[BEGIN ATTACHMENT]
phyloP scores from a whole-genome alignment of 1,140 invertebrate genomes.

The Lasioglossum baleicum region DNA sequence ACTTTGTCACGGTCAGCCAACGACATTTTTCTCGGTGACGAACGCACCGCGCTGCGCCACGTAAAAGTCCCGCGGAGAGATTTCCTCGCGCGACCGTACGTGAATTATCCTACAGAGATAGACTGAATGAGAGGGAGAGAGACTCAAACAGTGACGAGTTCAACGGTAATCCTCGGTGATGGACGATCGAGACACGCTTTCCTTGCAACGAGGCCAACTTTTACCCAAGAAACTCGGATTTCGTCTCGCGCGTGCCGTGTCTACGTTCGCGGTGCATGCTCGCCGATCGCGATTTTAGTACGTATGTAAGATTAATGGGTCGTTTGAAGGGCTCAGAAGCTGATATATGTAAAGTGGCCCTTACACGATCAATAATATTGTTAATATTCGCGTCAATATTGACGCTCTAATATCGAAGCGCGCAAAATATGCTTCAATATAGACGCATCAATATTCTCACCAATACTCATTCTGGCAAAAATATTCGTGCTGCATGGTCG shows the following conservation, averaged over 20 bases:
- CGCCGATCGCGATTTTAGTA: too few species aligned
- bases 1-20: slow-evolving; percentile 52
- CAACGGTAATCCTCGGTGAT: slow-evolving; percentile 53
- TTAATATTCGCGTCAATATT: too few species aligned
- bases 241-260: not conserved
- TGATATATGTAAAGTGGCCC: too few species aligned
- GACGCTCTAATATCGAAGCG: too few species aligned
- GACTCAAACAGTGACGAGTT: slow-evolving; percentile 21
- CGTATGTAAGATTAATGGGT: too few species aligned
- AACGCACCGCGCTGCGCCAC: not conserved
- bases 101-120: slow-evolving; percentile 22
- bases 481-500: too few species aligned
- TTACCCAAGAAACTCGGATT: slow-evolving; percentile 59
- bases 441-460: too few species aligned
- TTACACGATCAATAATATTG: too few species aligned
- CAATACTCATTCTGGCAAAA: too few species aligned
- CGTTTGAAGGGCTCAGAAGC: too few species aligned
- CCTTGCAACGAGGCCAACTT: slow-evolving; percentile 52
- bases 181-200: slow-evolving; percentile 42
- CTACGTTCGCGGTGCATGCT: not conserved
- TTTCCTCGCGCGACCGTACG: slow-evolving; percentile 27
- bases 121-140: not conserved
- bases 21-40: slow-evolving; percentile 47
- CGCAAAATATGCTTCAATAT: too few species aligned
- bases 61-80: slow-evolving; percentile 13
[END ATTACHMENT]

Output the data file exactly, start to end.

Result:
phyloP scores from a whole-genome alignment of 1,140 invertebrate genomes.

The Lasioglossum baleicum region DNA sequence ACTTTGTCACGGTCAGCCAACGACATTTTTCTCGGTGACGAACGCACCGCGCTGCGCCACGTAAAAGTCCCGCGGAGAGATTTCCTCGCGCGACCGTACGTGAATTATCCTACAGAGATAGACTGAATGAGAGGGAGAGAGACTCAAACAGTGACGAGTTCAACGGTAATCCTCGGTGATGGACGATCGAGACACGCTTTCCTTGCAACGAGGCCAACTTTTACCCAAGAAACTCGGATTTCGTCTCGCGCGTGCCGTGTCTACGTTCGCGGTGCATGCTCGCCGATCGCGATTTTAGTACGTATGTAAGATTAATGGGTCGTTTGAAGGGCTCAGAAGCTGATATATGTAAAGTGGCCCTTACACGATCAATAATATTGTTAATATTCGCGTCAATATTGACGCTCTAATATCGAAGCGCGCAAAATATGCTTCAATATAGACGCATCAATATTCTCACCAATACTCATTCTGGCAAAAATATTCGTGCTGCATGGTCG shows the following conservation, averaged over 20 bases:
- CGCCGATCGCGATTTTAGTA: too few species aligned
- bases 1-20: slow-evolving; percentile 52
- CAACGGTAATCCTCGGTGAT: slow-evolving; percentile 53
- TTAATATTCGCGTCAATATT: too few species aligned
- bases 241-260: not conserved
- TGATATATGTAAAGTGGCCC: too few species aligned
- GACGCTCTAATATCGAAGCG: too few species aligned
- GACTCAAACAGTGACGAGTT: slow-evolving; percentile 21
- CGTATGTAAGATTAATGGGT: too few species aligned
- AACGCACCGCGCTGCGCCAC: not conserved
- bases 101-120: slow-evolving; percentile 22
- bases 481-500: too few species aligned
- TTACCCAAGAAACTCGGATT: slow-evolving; percentile 59
- bases 441-460: too few species aligned
- TTACACGATCAATAATATTG: too few species aligned
- CAATACTCATTCTGGCAAAA: too few species aligned
- CGTTTGAAGGGCTCAGAAGC: too few species aligned
- CCTTGCAACGAGGCCAACTT: slow-evolving; percentile 52
- bases 181-200: slow-evolving; percentile 42
- CTACGTTCGCGGTGCATGCT: not conserved
- TTTCCTCGCGCGACCGTACG: slow-evolving; percentile 27
- bases 121-140: not conserved
- bases 21-40: slow-evolving; percentile 47
- CGCAAAATATGCTTCAATAT: too few species aligned
- bases 61-80: slow-evolving; percentile 13